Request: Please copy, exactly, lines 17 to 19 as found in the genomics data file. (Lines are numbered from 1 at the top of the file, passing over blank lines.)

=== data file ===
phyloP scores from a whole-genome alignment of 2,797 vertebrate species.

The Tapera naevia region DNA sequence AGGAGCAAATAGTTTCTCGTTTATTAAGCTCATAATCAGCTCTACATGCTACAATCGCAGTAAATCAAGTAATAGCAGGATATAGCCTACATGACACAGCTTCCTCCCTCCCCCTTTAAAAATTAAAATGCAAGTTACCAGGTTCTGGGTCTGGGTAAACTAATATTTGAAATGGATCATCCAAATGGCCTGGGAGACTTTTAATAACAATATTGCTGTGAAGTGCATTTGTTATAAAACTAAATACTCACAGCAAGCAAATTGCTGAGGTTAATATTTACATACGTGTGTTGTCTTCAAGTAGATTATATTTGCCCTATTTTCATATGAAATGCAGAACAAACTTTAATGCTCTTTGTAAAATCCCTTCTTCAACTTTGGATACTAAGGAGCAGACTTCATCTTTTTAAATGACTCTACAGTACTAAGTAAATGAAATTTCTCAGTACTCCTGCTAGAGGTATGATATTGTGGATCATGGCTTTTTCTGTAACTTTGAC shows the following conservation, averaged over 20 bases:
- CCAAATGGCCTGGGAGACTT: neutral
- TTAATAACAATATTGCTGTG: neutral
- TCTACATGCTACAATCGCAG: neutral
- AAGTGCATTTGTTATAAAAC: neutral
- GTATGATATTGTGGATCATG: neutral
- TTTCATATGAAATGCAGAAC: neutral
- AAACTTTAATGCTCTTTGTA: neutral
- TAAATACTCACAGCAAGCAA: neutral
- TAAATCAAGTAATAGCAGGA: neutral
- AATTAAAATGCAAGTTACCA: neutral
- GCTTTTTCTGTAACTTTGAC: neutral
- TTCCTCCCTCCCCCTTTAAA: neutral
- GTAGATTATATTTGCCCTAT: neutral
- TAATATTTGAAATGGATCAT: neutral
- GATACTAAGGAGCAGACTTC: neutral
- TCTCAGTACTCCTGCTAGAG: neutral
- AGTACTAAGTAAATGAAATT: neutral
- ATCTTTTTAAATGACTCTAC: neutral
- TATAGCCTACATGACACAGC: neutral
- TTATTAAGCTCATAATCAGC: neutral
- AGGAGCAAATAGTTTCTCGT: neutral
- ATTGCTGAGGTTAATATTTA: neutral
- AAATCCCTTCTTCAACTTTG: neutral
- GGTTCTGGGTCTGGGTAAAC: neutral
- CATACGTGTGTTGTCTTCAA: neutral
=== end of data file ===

- GATACTAAGGAGCAGACTTC: neutral
- TCTCAGTACTCCTGCTAGAG: neutral
- AGTACTAAGTAAATGAAATT: neutral